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  19. Kenneth M. Ehrenberg (1999). Social Structure and Responsibility. Loyola Poverty Law Journal 5:1-26.
    We now live in a world with unprecedented possibilities. Technology is quickly reaching the point at which it will be within our grasp to cure any ailment: medical, psychological, or social. Yet we are already falling behind in the curative use of our newfound abilities. With our new technologies we have it within our means to feed the world and to eradicate sicknesses common only in developing countries. However, the use of these *2 abilities is governed by a social system (...)
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  20. David Evans (2001). Book Review. Moral Responsibility in the Holocaust: A Study in the Ethics of Character David H. Jones. [REVIEW] Mind 110 (438):485-488.
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  21. Jessica Nihlén Fahlquist (2009). Moral Responsibility for Environmental Problems—Individual or Institutional? Journal of Agricultural and Environmental Ethics 22 (2):109-124.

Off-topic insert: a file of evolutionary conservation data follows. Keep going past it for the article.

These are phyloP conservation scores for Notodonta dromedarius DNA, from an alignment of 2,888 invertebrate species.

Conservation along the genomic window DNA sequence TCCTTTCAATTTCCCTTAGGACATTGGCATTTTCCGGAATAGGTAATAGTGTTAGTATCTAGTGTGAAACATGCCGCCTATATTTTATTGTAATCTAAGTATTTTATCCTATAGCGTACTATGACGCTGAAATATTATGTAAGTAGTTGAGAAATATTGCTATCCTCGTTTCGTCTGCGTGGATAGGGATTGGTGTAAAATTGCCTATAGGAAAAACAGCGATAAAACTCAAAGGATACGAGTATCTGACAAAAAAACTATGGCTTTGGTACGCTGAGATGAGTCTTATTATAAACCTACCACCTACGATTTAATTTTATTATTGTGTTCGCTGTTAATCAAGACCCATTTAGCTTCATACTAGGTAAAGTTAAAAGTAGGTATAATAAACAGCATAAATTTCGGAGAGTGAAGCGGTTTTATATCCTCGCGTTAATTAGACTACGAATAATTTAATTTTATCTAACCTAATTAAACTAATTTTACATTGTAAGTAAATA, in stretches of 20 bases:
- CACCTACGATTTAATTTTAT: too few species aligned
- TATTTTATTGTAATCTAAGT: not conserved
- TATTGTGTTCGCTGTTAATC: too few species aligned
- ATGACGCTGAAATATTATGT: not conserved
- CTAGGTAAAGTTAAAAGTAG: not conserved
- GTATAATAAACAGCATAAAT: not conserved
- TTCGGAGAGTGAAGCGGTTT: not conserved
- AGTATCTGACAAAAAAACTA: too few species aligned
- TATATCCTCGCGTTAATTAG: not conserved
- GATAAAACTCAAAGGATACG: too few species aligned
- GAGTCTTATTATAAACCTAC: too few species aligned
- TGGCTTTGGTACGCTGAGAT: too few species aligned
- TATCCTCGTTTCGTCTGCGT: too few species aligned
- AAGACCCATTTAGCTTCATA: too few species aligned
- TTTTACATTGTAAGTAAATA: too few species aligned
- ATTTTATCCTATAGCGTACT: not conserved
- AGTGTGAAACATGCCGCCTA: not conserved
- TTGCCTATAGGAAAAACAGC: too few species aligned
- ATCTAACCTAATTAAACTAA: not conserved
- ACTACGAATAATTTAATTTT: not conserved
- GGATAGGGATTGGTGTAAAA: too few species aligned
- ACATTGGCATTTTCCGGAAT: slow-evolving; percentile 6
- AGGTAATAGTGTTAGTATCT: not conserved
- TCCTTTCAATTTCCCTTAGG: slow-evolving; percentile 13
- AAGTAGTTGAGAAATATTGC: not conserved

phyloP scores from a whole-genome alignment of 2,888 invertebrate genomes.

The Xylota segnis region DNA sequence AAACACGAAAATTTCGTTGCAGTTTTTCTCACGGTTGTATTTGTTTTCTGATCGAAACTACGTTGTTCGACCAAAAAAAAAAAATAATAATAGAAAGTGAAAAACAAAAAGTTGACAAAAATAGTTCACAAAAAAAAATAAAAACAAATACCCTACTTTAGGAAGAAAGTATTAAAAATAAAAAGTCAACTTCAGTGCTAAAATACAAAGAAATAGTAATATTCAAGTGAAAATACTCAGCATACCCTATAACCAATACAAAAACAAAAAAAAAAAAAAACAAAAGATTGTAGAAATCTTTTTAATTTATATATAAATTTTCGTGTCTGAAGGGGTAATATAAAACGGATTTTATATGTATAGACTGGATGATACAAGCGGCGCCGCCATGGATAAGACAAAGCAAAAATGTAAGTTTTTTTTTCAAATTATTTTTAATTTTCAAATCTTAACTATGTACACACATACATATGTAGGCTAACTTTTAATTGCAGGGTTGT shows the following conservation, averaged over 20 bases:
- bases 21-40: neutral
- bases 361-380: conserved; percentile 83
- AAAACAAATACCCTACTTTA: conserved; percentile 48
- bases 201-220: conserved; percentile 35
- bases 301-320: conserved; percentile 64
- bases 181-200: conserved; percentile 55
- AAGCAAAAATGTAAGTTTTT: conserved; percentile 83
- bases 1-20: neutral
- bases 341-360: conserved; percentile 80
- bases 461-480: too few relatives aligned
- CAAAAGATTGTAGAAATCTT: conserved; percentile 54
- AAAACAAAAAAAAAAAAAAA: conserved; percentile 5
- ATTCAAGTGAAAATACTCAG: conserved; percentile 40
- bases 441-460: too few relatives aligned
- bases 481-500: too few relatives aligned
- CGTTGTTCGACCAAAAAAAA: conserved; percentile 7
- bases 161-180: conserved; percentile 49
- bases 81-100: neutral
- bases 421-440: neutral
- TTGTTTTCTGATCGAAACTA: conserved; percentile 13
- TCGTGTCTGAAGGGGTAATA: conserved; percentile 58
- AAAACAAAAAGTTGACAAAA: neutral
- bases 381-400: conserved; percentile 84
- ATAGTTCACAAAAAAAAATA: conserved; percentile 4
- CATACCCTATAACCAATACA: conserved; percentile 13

The actions performed by individuals, as consumers and citizens, have aggregate negative consequences for the environment. The question asked in this paper is to what extent it is reasonable to hold individuals and institutions responsible for environmental problems. A distinction is made between backward-looking and forward-looking responsibility. Previously, individuals were not seen as being responsible for environmental problems, but an idea that is now sometimes implicitly or explicitly embraced in the public debate on environmental problems is that individuals are appropriate (...)
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  22. Peter A. French (1984). The Principle of Responsive Adjustment in Corporate Moral Responsibility: The Crash on Mount Erebus. [REVIEW] Journal of Business Ethics 3 (2):101 - 111.